Los Angeles Times

Chernobyl's True Effects Still Cloaked in Mystery

By LYNN O'DELL, Special to The Times

When a radioactive plume from the Chernobyl nuclear reactor swept across Europe in the spring of 1986, it exposed millions of people to increased doses of radiation and introduced the chilling notion that a nuclear accident anywhere is a nuclear accident everywhere.

Images of the runaway reactor in Ukraine are still fresh: We can envision the reactor, rent by two powerful explosions, spewing radioactive poison into the air. Satellite pictures showed the molten core burning for days.

But timewise, we may be standing too close to the world's worst nuclear accident to get a really good look. After 13 years, the only clear legacy of Chernobyl is a widespread sense of nuclear unease.

"Chernobyl still hangs over the future of the nuclear industry," said David Kyd, public information director of the International Atomic Energy Agency in Austria, which monitors nuclear power worldwide.

Fallout from Chernobyl--which released massive amounts of radioactive material into the air for 10 days--was registered in every country in the Northern Hemisphere. Thousands of gallons of contaminated milk were poured out daily in Sweden. In Ireland, 1,500 miles away, the government prohibited farmers from raising sheep until the grass was no longer radioactive. The ban lasted a decade.

Chernobyl seems the perfect object lesson for antinuclear forces. But when it comes to facts, the incident turns to quicksilver.

The accident occurred during an electrical engineering test and is blamed on a combination of human error and reactor design flaws that resulted in a fateful chain reaction.

The toll of 31 dead at the site is the only easy figure to come by.

Ukraine, desperate for Western funds, has put the number of subsequent fatalities as high as 10,000. But no proof of that number has ever been offered.

Health consequences? Other than about 1,000 children with thyroid cancer, no increase in overall cancer incidents or deaths linked to Chernobyl's fallout has yet shown up.

About 6.9 million people in Ukraine, Belarus and the Russian Federation were exposed to the fallout, but the government didn't keep good health records.

When it comes to environmental damage, nuclear power opponents would seem to have the upper hand. There's an area about the size of Switzerland that probably will never be inhabited again. "It was once the most productive farming region of the Soviet Union," said Michael Mariotte, executive director of the Nuclear Information and Resource Service, a Washington-based nuclear watchdog group.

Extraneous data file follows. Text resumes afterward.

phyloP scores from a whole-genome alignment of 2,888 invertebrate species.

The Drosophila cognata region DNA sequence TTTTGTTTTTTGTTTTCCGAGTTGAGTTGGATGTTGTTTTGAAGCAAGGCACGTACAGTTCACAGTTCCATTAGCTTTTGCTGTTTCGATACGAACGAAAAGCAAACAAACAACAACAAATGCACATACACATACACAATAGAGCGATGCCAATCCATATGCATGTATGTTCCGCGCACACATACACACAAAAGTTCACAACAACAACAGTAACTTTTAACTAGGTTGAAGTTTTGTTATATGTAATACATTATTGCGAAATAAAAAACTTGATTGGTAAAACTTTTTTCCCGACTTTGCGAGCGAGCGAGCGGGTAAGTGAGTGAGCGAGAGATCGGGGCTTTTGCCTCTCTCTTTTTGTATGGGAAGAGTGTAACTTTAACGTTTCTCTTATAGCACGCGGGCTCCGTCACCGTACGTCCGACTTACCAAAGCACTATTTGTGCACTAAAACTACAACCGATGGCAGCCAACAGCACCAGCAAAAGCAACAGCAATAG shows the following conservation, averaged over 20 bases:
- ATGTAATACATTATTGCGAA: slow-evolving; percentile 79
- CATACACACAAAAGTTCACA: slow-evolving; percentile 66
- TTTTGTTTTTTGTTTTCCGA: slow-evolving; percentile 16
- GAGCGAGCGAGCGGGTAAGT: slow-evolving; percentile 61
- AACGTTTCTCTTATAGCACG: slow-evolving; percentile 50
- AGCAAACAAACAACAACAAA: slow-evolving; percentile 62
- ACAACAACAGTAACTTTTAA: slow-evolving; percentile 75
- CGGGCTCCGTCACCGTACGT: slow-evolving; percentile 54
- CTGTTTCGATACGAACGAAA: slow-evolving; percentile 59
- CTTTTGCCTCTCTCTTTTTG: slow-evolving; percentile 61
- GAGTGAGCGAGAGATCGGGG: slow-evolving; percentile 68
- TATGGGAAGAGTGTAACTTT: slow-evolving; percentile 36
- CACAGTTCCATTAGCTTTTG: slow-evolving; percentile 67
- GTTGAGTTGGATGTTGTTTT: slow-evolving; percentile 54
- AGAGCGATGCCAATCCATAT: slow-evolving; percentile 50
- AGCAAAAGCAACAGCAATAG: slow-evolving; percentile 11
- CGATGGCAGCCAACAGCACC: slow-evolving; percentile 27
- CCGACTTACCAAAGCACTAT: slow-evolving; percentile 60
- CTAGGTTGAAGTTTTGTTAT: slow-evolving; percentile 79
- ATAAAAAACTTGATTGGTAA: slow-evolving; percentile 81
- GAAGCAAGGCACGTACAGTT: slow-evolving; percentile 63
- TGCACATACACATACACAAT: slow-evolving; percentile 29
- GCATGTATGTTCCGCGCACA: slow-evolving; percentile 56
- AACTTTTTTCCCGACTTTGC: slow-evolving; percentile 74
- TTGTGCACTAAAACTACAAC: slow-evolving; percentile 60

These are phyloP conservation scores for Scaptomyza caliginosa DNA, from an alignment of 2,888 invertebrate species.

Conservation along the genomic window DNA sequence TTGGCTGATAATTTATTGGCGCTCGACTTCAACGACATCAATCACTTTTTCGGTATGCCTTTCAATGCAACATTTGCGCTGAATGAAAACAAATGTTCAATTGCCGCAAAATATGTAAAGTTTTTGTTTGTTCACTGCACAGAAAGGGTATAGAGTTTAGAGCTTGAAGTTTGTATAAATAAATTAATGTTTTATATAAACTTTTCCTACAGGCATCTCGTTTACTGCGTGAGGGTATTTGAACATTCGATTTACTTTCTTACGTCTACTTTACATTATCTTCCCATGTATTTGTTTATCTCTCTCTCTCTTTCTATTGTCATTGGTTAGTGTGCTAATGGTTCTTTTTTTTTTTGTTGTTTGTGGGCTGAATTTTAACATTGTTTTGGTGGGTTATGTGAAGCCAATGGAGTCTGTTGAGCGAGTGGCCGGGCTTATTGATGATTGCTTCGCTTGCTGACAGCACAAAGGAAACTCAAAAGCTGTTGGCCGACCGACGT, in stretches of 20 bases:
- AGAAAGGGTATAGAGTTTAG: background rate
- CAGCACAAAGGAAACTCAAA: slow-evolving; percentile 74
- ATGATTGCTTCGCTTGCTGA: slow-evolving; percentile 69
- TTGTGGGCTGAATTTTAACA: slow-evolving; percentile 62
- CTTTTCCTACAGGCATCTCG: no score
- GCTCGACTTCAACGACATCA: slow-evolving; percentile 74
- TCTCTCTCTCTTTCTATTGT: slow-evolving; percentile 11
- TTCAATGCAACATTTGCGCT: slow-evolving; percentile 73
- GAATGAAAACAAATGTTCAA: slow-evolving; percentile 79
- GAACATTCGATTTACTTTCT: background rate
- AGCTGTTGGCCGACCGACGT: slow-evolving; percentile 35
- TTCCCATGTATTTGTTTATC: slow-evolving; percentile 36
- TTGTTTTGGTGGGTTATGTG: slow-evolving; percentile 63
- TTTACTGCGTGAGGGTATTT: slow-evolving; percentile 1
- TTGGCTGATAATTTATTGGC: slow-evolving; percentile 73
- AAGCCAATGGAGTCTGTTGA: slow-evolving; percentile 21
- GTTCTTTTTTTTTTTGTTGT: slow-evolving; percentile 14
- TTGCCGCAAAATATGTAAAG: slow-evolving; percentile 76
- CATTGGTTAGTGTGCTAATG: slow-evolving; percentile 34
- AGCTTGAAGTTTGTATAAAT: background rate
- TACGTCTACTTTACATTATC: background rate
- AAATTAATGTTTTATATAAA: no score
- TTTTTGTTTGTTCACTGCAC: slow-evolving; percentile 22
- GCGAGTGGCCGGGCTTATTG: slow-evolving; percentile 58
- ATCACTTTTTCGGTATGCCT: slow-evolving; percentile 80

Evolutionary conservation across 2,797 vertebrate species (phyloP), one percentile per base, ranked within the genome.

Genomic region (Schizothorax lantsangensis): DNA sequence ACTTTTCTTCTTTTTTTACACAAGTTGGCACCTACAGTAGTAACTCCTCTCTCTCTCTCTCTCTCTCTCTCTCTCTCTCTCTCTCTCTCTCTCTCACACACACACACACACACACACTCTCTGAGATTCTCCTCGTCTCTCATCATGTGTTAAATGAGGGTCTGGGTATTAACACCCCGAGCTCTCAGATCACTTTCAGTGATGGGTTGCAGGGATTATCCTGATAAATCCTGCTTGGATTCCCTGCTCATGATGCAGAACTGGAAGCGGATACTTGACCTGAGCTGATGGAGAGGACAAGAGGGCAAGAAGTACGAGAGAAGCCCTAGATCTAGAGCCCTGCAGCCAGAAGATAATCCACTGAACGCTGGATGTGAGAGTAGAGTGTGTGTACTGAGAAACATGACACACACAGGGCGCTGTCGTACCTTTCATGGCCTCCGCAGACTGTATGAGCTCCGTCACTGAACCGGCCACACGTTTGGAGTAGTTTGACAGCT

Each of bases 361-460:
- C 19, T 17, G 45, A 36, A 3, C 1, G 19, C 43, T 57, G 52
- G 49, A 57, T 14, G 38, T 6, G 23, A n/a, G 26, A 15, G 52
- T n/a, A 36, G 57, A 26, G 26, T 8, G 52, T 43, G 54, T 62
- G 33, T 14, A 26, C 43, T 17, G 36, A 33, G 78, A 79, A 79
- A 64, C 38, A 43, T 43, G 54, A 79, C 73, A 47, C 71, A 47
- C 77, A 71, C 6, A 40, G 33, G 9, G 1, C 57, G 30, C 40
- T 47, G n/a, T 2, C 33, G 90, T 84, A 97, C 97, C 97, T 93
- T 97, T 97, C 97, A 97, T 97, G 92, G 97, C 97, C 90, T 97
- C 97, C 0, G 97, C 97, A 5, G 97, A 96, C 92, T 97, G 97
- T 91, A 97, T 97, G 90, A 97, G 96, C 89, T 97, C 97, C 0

Scientists at a conference 10 years later said much of the contamination had abated. Still, they concluded that the region cannot be rehabilitated because of radiation "hot spots." Such are the contradictions of Chernobyl--an accident cloaked in Cold War mystery from the start.

The Soviets at first kept quiet. While an army of firefighters battled more than 30 fires in and around the ruined reactor, May Day festivities went on as usual in nearby Kiev.

Prevailing winds pushed the radioactive material to Poland and Scandinavia, where Swedish technicians--more than 750 miles away from Chernobyl--first detected and disclosed radiation levels 15 times higher than normal.

By the time Americans read the terse accident statement, people had already died, others were hospitalized and the first of 200,000 residents had been evacuated from an area now known as the dead zone.

In the aftermath of Chernobyl, Italy shut down its nuclear reactors and never restarted them. Sweden and the Netherlands agreed to phase out nuclear power.

This year, for the first time since 1960, no nuclear projects are on order in North America or Western Europe. Even pronuclear France has no new projects. Asia is the only growth market for nuclear power plants today.

But boosters of atomic energy are poised for a comeback over the next decade, arguing that nuclear power plants are the best way to eliminate the harmful greenhouse effect of burning fossil fuels. Chernobyl could never happen here, they say, because that type of reactor would never be licensed in the West.

In the meantime, the one reactor that just about everyone would like to see shut down still powers on. Reactor No. 3 at Chernobyl, which was not involved in the disaster, will continue to run at least until next summer, and perhaps longer, Kyd said.

Ukraine, which gets 45% of its electricity from Chernobyl and 15 other nuclear plants, can't afford to shut it down.

Copyright 1999 Los Angeles Times